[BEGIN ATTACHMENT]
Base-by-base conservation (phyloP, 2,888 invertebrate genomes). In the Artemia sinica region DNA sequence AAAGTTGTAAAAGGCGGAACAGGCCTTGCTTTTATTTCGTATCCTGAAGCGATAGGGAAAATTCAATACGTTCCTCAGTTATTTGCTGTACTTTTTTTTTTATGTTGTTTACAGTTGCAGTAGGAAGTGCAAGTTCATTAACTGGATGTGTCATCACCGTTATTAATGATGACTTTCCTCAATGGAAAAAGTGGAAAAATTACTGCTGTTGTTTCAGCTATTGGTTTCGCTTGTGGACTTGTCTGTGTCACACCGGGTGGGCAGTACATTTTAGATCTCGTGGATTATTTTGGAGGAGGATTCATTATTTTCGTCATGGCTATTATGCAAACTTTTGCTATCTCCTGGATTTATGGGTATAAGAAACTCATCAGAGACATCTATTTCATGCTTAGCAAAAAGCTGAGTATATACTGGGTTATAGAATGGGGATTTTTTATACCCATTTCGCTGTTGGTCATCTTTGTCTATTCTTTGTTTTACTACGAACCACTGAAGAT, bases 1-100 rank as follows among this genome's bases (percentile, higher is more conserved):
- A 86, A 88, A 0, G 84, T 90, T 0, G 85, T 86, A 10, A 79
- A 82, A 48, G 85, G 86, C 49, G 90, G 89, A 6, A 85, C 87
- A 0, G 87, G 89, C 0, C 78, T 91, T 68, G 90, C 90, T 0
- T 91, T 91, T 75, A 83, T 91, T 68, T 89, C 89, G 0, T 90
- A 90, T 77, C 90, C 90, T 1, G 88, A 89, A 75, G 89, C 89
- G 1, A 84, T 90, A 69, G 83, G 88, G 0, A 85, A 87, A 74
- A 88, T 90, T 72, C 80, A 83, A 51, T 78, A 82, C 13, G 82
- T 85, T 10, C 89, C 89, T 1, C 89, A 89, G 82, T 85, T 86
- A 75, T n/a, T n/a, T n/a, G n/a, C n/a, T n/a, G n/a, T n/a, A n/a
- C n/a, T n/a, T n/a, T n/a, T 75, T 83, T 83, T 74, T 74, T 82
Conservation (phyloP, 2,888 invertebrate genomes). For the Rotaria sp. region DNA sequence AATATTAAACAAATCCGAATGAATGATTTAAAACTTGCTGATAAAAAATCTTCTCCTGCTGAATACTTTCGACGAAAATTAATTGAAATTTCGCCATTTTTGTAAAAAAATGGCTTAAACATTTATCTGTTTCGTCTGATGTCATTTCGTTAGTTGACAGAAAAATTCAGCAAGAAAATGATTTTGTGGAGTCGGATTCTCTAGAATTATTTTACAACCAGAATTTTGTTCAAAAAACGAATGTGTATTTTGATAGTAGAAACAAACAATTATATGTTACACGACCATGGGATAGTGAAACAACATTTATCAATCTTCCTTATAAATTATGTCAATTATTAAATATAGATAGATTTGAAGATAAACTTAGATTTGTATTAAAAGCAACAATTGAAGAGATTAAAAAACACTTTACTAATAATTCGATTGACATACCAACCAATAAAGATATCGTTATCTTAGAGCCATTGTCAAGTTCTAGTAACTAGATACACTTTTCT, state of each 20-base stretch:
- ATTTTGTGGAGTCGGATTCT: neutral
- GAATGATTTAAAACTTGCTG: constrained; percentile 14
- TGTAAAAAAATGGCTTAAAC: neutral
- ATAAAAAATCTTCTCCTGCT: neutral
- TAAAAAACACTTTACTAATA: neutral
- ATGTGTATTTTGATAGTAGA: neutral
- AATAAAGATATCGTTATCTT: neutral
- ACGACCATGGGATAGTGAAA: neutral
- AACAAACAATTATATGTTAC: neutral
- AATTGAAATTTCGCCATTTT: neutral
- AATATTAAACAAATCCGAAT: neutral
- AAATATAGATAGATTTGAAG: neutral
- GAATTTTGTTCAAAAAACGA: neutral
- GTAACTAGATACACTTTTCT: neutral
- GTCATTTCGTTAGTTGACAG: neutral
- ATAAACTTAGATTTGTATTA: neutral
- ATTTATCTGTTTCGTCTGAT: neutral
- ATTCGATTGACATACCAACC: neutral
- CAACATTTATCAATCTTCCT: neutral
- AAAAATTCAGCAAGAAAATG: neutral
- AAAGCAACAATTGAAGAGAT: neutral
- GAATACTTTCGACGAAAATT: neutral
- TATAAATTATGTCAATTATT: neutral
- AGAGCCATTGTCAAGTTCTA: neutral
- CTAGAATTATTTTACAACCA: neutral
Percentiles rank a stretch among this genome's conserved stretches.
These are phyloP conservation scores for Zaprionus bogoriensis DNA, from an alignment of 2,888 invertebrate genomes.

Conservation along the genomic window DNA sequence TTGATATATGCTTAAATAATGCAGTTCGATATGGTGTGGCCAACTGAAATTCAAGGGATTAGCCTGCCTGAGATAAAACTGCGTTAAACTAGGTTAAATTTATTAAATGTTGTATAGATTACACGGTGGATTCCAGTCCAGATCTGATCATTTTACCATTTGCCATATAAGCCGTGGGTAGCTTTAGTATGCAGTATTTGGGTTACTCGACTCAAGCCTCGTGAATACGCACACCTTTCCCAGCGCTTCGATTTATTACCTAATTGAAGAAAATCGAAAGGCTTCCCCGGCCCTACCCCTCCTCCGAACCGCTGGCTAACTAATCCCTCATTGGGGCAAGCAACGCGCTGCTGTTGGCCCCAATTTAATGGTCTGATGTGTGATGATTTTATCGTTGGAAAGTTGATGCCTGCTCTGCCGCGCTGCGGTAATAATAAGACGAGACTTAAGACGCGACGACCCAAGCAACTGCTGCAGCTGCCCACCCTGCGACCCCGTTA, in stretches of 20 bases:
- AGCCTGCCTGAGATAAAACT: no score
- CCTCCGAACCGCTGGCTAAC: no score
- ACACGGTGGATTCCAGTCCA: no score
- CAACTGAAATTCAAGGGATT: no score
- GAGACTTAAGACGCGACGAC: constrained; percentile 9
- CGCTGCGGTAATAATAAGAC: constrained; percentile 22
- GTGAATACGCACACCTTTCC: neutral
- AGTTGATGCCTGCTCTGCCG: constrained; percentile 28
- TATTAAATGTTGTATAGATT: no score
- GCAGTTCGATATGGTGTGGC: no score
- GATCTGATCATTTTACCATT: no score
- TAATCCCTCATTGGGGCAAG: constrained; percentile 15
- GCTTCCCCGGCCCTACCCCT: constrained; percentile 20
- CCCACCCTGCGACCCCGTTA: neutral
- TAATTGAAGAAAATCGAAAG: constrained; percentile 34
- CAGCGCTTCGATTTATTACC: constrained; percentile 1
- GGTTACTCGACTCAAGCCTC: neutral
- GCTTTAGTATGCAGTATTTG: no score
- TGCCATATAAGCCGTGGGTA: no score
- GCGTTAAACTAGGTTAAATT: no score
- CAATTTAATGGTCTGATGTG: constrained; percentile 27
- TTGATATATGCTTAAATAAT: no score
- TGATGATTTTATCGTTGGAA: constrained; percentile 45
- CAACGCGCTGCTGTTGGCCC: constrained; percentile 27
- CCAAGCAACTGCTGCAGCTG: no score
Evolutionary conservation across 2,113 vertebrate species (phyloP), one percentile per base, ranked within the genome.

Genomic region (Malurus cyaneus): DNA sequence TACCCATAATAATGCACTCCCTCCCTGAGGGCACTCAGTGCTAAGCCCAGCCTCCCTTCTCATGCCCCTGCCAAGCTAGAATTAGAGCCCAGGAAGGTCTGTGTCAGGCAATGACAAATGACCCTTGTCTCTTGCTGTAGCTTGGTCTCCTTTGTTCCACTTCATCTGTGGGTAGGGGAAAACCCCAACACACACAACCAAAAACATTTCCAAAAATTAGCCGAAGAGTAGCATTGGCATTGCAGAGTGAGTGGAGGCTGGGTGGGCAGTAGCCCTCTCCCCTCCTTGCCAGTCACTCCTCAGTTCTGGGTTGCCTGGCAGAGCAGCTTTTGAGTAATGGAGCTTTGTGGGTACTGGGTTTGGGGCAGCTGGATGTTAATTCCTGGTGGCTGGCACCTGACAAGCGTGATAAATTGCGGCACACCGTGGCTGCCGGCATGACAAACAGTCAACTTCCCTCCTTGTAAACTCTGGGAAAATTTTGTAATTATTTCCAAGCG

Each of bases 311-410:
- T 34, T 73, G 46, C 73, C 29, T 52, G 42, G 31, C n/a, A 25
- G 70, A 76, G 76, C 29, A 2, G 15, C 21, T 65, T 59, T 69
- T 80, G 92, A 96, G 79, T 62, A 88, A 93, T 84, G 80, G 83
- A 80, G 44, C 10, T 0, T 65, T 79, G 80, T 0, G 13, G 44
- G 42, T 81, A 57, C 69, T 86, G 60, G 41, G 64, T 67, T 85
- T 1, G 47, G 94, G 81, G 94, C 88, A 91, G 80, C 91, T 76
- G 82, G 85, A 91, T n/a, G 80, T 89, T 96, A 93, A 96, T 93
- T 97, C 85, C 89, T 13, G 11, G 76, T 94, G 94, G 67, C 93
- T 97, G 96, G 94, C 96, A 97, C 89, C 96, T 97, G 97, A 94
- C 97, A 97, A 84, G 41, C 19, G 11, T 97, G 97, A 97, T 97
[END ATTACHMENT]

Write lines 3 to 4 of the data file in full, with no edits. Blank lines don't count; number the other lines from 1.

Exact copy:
- A 82, A 48, G 85, G 86, C 49, G 90, G 89, A 6, A 85, C 87
- A 0, G 87, G 89, C 0, C 78, T 91, T 68, G 90, C 90, T 0